Buddha's first noble truth was "Life is suffering." Kind of a downer, right? But what if we do a little word-smithing here. What if instead we say: "Everybody aches from time to time, that's just how it is, but what determines class, and grace, and the size of your cajones is how you choose to deal with it." We all travel from calamity to calamity--and sometimes that's just losing your keys and being late to work, and sometimes it's losing a loved one--but we decide if we truly suffer as a result. Even the biggies, the long horrible illnesses, the debilitating pain, the deaths and the long months afterward, even these can be met with some modicum of grace and skill if we work at it. The circumstances may come flying at us all heater skelter, but we've totally got free reign over whether we let them shape us evermore.
We can minimize the suffering, of course. We can play it safe: stick with the tried and true tempura and never try the sushi, never strap on the skis, never just introduce yourself to an intriguing stranger. You can sit there making your lists and weighing all the pros and cons, then live a life dictated by the scale. And, yeah, you may avoid the bounced check, or the layoff notice, or the broken heart. But at what cost? Not only do you miss all the crazy, hip-shaking, rip-roaring, giggle-inducing, heart-racing, arms-in-the-air-cheering, deep-kissing joys that are out there, but sooner or later no matter how far below the covers you're hiding some shit is still gonna happen to you (believe me on this one, just when you think you might be hitting your stride a big ol' tree will jump right out into the middle of the trail so that you can run smack into it) and now you're too rusty at coping to even deal with it. And would you look at that: now you're suffering.
So here's my mantra: Be All In. (If I could embroider I'd put it on a pillow and post it on Pintrest.) Sure, Petal, pause for just a moment ask ask yourself these questions:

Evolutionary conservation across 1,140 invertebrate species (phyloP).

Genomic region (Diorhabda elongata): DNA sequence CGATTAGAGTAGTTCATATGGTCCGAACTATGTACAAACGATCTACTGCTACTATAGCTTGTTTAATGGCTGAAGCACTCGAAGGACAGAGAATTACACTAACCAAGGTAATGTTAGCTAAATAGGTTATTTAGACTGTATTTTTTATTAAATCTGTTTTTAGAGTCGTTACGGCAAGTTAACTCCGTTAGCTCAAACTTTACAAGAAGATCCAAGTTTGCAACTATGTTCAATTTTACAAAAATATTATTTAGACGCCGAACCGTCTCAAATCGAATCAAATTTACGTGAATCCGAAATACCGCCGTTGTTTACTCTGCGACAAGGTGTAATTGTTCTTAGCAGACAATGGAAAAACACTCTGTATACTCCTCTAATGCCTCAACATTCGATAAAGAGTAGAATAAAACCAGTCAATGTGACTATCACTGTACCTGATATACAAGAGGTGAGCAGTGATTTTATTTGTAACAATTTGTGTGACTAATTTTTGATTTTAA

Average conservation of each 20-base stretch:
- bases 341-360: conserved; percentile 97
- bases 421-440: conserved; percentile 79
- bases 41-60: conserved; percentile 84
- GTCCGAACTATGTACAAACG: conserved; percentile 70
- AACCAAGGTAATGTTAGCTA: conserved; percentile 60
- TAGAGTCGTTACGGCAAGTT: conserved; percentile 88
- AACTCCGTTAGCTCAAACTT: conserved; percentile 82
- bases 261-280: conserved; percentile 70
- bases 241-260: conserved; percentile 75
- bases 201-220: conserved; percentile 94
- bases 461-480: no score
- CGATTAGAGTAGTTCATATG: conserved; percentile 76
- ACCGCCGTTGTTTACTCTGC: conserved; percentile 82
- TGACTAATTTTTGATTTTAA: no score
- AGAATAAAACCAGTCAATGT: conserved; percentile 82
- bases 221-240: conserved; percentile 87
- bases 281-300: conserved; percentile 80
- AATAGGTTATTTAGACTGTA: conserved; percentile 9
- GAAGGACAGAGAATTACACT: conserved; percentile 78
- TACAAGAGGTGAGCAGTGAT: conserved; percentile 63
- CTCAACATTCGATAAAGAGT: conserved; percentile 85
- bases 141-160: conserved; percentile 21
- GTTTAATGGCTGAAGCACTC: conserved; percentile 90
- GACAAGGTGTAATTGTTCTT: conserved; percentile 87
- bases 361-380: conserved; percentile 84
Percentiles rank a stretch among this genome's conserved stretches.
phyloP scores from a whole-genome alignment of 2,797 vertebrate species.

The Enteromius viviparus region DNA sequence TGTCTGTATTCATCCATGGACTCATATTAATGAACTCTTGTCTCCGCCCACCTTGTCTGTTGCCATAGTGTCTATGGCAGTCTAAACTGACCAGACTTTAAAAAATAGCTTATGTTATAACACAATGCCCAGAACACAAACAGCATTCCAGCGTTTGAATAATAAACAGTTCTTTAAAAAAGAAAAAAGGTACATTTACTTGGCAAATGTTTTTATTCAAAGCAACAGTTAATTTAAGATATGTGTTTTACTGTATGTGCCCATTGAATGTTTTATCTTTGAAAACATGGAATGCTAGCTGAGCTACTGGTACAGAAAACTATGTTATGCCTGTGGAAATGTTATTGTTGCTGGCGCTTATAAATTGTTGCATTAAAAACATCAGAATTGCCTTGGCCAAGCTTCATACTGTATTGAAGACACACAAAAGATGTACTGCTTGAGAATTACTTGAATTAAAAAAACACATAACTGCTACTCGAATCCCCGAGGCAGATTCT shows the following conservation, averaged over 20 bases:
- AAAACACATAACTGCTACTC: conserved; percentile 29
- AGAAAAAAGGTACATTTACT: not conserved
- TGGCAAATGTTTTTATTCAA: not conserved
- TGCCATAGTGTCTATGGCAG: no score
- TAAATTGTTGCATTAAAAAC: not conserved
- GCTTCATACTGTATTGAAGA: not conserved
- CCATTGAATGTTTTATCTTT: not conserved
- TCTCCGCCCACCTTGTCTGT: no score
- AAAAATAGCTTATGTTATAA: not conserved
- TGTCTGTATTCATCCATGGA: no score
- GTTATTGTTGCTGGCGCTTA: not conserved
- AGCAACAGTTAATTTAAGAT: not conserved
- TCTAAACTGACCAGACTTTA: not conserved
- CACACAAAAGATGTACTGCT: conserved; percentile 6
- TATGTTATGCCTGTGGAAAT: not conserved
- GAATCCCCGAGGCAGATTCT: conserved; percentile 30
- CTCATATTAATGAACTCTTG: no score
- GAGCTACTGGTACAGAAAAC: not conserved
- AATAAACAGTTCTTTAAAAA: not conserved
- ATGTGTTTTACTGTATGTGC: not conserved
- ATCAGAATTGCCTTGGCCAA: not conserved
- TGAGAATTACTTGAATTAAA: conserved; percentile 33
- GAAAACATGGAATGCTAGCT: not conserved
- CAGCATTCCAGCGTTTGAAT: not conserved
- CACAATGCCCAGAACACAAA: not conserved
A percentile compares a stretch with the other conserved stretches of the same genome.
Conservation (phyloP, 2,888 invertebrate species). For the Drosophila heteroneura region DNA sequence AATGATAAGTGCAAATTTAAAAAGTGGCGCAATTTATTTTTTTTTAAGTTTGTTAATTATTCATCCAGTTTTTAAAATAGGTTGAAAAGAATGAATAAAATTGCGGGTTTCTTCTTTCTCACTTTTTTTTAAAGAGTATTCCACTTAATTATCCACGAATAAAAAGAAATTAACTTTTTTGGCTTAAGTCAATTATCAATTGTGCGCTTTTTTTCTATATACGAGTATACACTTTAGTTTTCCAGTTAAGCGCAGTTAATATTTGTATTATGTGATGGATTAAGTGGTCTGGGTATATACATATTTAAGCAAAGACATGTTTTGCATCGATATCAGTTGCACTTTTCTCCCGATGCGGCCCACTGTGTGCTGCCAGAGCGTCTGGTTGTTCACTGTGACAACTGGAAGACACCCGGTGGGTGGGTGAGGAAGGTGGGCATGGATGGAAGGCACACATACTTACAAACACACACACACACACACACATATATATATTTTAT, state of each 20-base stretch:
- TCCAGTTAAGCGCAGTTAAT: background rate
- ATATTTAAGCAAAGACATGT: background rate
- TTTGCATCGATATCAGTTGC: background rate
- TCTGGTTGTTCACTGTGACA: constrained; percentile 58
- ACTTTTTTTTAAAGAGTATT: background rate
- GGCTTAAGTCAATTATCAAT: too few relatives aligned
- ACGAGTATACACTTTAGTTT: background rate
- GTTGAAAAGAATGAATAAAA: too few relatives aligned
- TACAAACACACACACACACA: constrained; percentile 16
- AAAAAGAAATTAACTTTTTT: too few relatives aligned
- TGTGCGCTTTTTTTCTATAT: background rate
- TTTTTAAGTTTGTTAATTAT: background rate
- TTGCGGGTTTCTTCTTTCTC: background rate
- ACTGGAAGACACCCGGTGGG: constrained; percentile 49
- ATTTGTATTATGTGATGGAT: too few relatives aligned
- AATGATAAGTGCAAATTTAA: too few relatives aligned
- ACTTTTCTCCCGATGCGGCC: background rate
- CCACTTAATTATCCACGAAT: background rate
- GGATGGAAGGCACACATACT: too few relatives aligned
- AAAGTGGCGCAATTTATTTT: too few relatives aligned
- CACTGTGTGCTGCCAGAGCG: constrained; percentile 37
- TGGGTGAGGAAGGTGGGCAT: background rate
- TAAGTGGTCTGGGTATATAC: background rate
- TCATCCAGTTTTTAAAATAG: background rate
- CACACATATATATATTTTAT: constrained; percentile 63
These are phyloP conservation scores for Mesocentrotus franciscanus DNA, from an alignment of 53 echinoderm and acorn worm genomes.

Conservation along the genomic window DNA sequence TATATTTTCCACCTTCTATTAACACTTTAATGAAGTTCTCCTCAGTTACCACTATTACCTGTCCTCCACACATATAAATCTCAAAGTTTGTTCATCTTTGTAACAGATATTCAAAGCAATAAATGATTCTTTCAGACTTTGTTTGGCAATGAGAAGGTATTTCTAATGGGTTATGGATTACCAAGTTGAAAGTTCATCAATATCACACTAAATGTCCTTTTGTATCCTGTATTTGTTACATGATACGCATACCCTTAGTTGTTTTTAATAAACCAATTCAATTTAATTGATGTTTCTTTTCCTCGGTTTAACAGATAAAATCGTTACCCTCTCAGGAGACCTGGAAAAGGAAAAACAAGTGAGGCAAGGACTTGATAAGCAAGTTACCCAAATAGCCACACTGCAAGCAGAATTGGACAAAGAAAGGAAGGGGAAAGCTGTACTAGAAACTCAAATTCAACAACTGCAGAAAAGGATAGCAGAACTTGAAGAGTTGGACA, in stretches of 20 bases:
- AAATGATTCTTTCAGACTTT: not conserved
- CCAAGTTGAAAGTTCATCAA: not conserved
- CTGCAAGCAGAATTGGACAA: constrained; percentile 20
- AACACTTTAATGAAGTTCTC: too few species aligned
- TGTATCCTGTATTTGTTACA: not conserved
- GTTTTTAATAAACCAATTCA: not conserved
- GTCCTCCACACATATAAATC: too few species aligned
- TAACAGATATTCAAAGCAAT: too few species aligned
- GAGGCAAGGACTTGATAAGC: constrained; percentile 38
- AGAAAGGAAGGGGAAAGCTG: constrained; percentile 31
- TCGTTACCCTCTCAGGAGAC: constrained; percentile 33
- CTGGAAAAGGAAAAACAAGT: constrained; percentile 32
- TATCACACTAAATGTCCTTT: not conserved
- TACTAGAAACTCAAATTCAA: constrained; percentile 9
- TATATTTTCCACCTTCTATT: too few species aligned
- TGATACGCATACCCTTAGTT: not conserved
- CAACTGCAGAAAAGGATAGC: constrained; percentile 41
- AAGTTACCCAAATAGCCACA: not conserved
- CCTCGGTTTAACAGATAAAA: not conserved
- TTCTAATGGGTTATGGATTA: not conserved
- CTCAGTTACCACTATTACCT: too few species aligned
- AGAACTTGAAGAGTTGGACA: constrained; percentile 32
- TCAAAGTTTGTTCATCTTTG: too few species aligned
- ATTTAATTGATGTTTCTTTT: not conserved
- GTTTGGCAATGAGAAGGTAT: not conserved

- Will this vaguely crazy action you're about to take hurt someone else?
- Is this so outlandish that it won't even make a good story later, you know when you're at the admitting desk of the emergency room?
- Does it involve celery? (Sweet baby jesus, that stuff is just an abomination.)
If the answer to all these questions is "no" (and I'm as willing to wiggle a bit on Number 2 as I am immovable on Number 3), I just go for it. Balls to the wall. It may go poorly. Hell, statistically it's likely to go poorly. And if I end up flat on my ass I'll turn to one of my friends to plead pretty please get me a winch. And I'll see it as a chance to flex my coping muscles, to build a little bulk on my emotional biceps. But if it doesn't---oh, if it doesn't, and instead it is glorious and I feel invincible and like I'm flying--wasn't it worth it? Doesn't even the slightest chance of it being amazing make it worth doing?
"Life is suffering." I don't remember it, but being born was probably a pretty tough day. Losing my father at age 4 was a tragedy. Failing my first multiplication test was mortifying. Having my heart broken the first time (and the fifth time, and the twentieth time) felt insurmountable. Getting pushed out of a job by an employer too chicken-shit to fire me was a drag. Losing my husband at age 48 was another tragedy. Putting my 17-year old dog down three days later was heart wrenching. Frankly, choosing new bathroom fixtures is no walk in the park. But in between all that are bike rides, and chocolates, and falling in love, and muddy trails, and new friendships, and doing my first handstand in yoga, and the smell of tomato leaves in the summer, and breaking in this sad empty passport, and the smell of the first snow in the winter, and running in the mountains, and puppy kisses, and the sound of crickets in tall grass, and that "good" sore that comes from a long run, and the millions and millions of other things that remind me that life is really not the bad days or the amazing days, but the transitions between them.
Be All In. But seriously, no fucking celery.